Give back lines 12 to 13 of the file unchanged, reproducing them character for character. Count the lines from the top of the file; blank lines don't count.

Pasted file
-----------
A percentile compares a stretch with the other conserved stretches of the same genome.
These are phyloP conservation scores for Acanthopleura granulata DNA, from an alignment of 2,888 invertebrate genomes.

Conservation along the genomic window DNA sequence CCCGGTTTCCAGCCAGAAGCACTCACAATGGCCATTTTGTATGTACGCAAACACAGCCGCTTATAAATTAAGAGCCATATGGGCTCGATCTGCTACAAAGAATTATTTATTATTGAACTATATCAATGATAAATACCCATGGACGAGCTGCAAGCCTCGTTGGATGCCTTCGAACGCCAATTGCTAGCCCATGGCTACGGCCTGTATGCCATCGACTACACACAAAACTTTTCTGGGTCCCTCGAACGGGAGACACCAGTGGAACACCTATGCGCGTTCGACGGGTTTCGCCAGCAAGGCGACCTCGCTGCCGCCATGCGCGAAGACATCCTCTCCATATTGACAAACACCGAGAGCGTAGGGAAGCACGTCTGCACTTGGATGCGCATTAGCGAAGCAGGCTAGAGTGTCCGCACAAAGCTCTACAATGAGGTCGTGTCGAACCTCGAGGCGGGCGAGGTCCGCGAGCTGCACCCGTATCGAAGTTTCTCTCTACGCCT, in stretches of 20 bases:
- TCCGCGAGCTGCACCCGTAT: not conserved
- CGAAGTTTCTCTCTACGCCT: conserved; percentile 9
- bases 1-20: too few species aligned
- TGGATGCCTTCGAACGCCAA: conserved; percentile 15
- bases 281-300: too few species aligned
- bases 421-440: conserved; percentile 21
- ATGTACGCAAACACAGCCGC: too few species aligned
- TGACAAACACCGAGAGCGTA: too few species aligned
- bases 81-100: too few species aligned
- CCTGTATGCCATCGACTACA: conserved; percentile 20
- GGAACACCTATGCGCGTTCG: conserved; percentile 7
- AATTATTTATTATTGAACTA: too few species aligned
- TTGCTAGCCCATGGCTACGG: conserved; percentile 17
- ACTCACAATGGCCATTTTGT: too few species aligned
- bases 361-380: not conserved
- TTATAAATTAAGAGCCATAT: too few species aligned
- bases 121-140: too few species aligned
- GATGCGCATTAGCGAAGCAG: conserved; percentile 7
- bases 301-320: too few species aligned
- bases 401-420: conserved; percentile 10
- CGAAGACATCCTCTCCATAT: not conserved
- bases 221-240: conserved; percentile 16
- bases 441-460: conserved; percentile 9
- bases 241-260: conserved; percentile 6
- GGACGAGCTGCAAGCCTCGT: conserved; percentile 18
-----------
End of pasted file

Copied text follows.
- bases 81-100: too few species aligned
- CCTGTATGCCATCGACTACA: conserved; percentile 20